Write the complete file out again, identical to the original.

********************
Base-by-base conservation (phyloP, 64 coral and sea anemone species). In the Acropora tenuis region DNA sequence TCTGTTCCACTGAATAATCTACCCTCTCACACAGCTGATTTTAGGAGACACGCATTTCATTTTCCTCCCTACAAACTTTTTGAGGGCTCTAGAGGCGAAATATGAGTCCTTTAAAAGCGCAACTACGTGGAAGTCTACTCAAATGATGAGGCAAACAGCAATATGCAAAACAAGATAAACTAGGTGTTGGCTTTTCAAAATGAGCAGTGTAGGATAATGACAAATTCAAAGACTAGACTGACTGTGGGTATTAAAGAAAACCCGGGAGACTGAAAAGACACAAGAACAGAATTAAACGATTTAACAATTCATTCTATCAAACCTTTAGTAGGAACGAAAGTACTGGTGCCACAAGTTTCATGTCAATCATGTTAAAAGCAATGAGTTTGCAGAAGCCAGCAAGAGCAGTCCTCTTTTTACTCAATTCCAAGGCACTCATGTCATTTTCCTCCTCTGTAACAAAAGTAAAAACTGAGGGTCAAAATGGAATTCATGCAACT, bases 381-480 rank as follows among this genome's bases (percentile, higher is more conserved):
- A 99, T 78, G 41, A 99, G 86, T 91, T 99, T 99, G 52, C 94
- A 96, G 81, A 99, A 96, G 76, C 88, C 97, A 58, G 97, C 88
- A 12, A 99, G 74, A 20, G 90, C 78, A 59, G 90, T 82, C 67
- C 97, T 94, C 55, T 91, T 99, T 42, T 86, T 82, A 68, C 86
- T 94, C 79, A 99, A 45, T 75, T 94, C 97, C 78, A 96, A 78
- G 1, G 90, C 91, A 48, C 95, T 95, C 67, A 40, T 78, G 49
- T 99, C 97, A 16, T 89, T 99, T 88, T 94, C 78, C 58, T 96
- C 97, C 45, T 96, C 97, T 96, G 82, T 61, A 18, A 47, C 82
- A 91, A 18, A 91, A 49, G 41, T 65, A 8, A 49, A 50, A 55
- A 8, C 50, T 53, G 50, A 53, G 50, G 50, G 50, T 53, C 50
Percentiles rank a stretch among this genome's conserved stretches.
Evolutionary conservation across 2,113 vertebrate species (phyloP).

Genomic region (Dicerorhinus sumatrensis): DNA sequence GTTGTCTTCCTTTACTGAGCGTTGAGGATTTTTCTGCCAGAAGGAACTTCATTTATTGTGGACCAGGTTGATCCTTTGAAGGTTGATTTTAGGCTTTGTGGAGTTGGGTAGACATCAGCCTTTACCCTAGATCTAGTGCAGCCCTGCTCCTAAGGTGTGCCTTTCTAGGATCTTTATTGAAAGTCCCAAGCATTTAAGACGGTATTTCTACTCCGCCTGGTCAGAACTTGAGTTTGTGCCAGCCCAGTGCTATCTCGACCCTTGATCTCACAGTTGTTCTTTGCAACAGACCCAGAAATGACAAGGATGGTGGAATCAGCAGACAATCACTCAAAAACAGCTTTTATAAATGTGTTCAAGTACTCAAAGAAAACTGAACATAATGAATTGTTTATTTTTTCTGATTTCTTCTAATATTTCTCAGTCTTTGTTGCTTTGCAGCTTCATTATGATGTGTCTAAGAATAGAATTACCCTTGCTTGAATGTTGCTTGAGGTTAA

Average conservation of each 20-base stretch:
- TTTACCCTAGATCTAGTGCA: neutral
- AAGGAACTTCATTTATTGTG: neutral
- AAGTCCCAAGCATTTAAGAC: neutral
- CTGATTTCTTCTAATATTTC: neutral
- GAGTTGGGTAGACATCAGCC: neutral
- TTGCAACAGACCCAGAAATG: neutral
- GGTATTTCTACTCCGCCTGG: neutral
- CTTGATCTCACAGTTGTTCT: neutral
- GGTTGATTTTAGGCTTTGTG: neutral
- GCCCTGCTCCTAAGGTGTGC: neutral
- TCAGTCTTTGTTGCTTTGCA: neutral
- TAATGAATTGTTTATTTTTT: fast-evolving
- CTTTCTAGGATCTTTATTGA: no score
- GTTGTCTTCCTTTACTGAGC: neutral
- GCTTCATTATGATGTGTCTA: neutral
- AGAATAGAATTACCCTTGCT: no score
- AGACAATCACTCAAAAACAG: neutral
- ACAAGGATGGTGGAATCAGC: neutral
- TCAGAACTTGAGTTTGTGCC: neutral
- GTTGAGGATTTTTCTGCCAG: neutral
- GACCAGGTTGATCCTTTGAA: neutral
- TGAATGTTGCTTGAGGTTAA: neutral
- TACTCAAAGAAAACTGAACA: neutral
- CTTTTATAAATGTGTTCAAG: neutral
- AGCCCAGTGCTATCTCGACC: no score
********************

Base-by-base conservation (phyloP, 64 coral and sea anemone species). In the Acropora tenuis region DNA sequence TCTGTTCCACTGAATAATCTACCCTCTCACACAGCTGATTTTAGGAGACACGCATTTCATTTTCCTCCCTACAAACTTTTTGAGGGCTCTAGAGGCGAAATATGAGTCCTTTAAAAGCGCAACTACGTGGAAGTCTACTCAAATGATGAGGCAAACAGCAATATGCAAAACAAGATAAACTAGGTGTTGGCTTTTCAAAATGAGCAGTGTAGGATAATGACAAATTCAAAGACTAGACTGACTGTGGGTATTAAAGAAAACCCGGGAGACTGAAAAGACACAAGAACAGAATTAAACGATTTAACAATTCATTCTATCAAACCTTTAGTAGGAACGAAAGTACTGGTGCCACAAGTTTCATGTCAATCATGTTAAAAGCAATGAGTTTGCAGAAGCCAGCAAGAGCAGTCCTCTTTTTACTCAATTCCAAGGCACTCATGTCATTTTCCTCCTCTGTAACAAAAGTAAAAACTGAGGGTCAAAATGGAATTCATGCAACT, bases 381-480 rank as follows among this genome's bases (percentile, higher is more conserved):
- A 99, T 78, G 41, A 99, G 86, T 91, T 99, T 99, G 52, C 94
- A 96, G 81, A 99, A 96, G 76, C 88, C 97, A 58, G 97, C 88
- A 12, A 99, G 74, A 20, G 90, C 78, A 59, G 90, T 82, C 67
- C 97, T 94, C 55, T 91, T 99, T 42, T 86, T 82, A 68, C 86
- T 94, C 79, A 99, A 45, T 75, T 94, C 97, C 78, A 96, A 78
- G 1, G 90, C 91, A 48, C 95, T 95, C 67, A 40, T 78, G 49
- T 99, C 97, A 16, T 89, T 99, T 88, T 94, C 78, C 58, T 96
- C 97, C 45, T 96, C 97, T 96, G 82, T 61, A 18, A 47, C 82
- A 91, A 18, A 91, A 49, G 41, T 65, A 8, A 49, A 50, A 55
- A 8, C 50, T 53, G 50, A 53, G 50, G 50, G 50, T 53, C 50
Percentiles rank a stretch among this genome's conserved stretches.
Evolutionary conservation across 2,113 vertebrate species (phyloP).

Genomic region (Dicerorhinus sumatrensis): DNA sequence GTTGTCTTCCTTTACTGAGCGTTGAGGATTTTTCTGCCAGAAGGAACTTCATTTATTGTGGACCAGGTTGATCCTTTGAAGGTTGATTTTAGGCTTTGTGGAGTTGGGTAGACATCAGCCTTTACCCTAGATCTAGTGCAGCCCTGCTCCTAAGGTGTGCCTTTCTAGGATCTTTATTGAAAGTCCCAAGCATTTAAGACGGTATTTCTACTCCGCCTGGTCAGAACTTGAGTTTGTGCCAGCCCAGTGCTATCTCGACCCTTGATCTCACAGTTGTTCTTTGCAACAGACCCAGAAATGACAAGGATGGTGGAATCAGCAGACAATCACTCAAAAACAGCTTTTATAAATGTGTTCAAGTACTCAAAGAAAACTGAACATAATGAATTGTTTATTTTTTCTGATTTCTTCTAATATTTCTCAGTCTTTGTTGCTTTGCAGCTTCATTATGATGTGTCTAAGAATAGAATTACCCTTGCTTGAATGTTGCTTGAGGTTAA

Average conservation of each 20-base stretch:
- TTTACCCTAGATCTAGTGCA: neutral
- AAGGAACTTCATTTATTGTG: neutral
- AAGTCCCAAGCATTTAAGAC: neutral
- CTGATTTCTTCTAATATTTC: neutral
- GAGTTGGGTAGACATCAGCC: neutral
- TTGCAACAGACCCAGAAATG: neutral
- GGTATTTCTACTCCGCCTGG: neutral
- CTTGATCTCACAGTTGTTCT: neutral
- GGTTGATTTTAGGCTTTGTG: neutral
- GCCCTGCTCCTAAGGTGTGC: neutral
- TCAGTCTTTGTTGCTTTGCA: neutral
- TAATGAATTGTTTATTTTTT: fast-evolving
- CTTTCTAGGATCTTTATTGA: no score
- GTTGTCTTCCTTTACTGAGC: neutral
- GCTTCATTATGATGTGTCTA: neutral
- AGAATAGAATTACCCTTGCT: no score
- AGACAATCACTCAAAAACAG: neutral
- ACAAGGATGGTGGAATCAGC: neutral
- TCAGAACTTGAGTTTGTGCC: neutral
- GTTGAGGATTTTTCTGCCAG: neutral
- GACCAGGTTGATCCTTTGAA: neutral
- TGAATGTTGCTTGAGGTTAA: neutral
- TACTCAAAGAAAACTGAACA: neutral
- CTTTTATAAATGTGTTCAAG: neutral
- AGCCCAGTGCTATCTCGACC: no score